Analysing and reporting the conversation and its development is crucial day by day, minute by minute. This is when real-time Media Intelligence Dashboards come in handy, in particular as the crisis unfolds. However, a full report on a crisis or attempt to turn a reputation is very important in order to understand and prove how the company’s brand is perceived today.
Elements and reporting metrics
In addition to the KPIs identified as critical to measure when it comes to your PR and business goals, we’ve also identified 3 key elements that can raise the quality of your media reports, as well as prove ROI.
Whether you work with monthly, quarterly or yearly reporting, an executive summary shouldn’t be overlooked. The executive summary indicates how your activities evolve over time, as well as giving an overview of the most relevant KPIs. Your executive summary should be sharp and concise detailing KPIs insights to help stakeholders evaluate activities.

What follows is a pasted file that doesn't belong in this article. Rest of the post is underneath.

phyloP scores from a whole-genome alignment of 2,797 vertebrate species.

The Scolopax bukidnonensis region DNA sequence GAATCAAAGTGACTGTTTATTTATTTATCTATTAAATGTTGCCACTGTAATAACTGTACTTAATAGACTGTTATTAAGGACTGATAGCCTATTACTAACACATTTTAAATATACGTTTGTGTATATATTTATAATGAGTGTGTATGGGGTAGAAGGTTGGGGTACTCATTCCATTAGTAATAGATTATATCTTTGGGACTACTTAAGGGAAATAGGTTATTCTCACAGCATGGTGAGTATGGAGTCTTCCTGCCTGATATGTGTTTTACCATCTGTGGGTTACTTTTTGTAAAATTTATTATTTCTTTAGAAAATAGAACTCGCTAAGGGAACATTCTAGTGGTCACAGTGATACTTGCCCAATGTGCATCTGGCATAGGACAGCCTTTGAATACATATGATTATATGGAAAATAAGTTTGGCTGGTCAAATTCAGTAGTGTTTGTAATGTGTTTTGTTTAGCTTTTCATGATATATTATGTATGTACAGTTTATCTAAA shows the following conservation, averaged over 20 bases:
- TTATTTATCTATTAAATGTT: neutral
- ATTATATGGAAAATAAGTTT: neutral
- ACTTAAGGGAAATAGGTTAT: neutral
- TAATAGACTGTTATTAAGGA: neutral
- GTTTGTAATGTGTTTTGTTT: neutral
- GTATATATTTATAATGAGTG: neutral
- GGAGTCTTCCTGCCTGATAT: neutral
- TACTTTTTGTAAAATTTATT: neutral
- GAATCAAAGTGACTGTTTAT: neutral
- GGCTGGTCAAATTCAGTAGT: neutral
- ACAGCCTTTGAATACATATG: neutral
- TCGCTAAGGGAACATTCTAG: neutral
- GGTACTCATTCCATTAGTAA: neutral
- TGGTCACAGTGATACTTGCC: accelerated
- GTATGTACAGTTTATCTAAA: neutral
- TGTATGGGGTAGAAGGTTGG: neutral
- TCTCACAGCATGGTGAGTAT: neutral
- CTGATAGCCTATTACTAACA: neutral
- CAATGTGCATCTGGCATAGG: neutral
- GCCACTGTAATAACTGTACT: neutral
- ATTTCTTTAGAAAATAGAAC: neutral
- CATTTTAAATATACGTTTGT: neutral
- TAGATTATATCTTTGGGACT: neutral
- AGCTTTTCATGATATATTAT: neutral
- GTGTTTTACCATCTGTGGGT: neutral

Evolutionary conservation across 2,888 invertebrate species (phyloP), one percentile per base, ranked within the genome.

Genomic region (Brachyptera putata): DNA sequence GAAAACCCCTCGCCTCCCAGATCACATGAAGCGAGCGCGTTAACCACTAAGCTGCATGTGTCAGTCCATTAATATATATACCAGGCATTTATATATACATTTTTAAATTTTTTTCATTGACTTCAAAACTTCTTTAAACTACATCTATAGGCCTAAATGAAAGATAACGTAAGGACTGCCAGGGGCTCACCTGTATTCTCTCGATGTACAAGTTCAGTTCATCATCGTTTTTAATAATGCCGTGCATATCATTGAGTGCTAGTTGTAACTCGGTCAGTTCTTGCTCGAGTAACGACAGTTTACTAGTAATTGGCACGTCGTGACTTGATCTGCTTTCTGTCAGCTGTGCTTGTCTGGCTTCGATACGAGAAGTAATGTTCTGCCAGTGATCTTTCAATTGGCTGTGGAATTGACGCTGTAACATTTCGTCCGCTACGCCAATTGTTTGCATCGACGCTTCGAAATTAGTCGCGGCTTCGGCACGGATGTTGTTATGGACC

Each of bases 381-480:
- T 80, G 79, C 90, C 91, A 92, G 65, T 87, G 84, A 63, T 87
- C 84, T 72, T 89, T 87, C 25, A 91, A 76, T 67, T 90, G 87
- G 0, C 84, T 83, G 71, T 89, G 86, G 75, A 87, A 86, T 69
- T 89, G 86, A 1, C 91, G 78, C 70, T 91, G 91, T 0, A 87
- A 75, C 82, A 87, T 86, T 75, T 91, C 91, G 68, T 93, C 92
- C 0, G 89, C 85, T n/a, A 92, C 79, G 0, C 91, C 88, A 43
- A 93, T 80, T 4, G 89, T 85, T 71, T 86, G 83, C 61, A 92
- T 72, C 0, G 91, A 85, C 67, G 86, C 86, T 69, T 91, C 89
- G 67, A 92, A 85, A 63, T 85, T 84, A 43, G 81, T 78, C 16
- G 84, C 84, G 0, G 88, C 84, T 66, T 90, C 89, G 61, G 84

Benchmark analysis is particularly important in quarterly and annual reports. It allows you to compare your activities and performance with previous periods – but also against competitors or other departments/product lines internally. The example below shows a Share-of-Voice analysis based on reach and media exposure.
An annual report can, amongst other things, be used to emphasise the company’s position in the industry (eg by SOV, engagement, etc.), as well as predict trends and rank the business based on several factors such as volume and sentiment. Use data and insights for an entire year and combine it with intelligent media searches and real-time data to predict trends and be at the forefront of competitors. This will help solidify your positioning as a thought leader.
Use the Meltwater Media Intelligence Platform to prove ROI
At Meltwater, we invest in AI and development of intelligence technologies to offer the best possible auto-generated dashboards, analyses and reports. With AI-driven analysis on top of our huge amounts of data, companies are able to prove ROI.
Do you want a deeper insight into how our analysis options look? Fill out the form below and we’ll offer a free consultative call on how we can help you with reporting and analysis: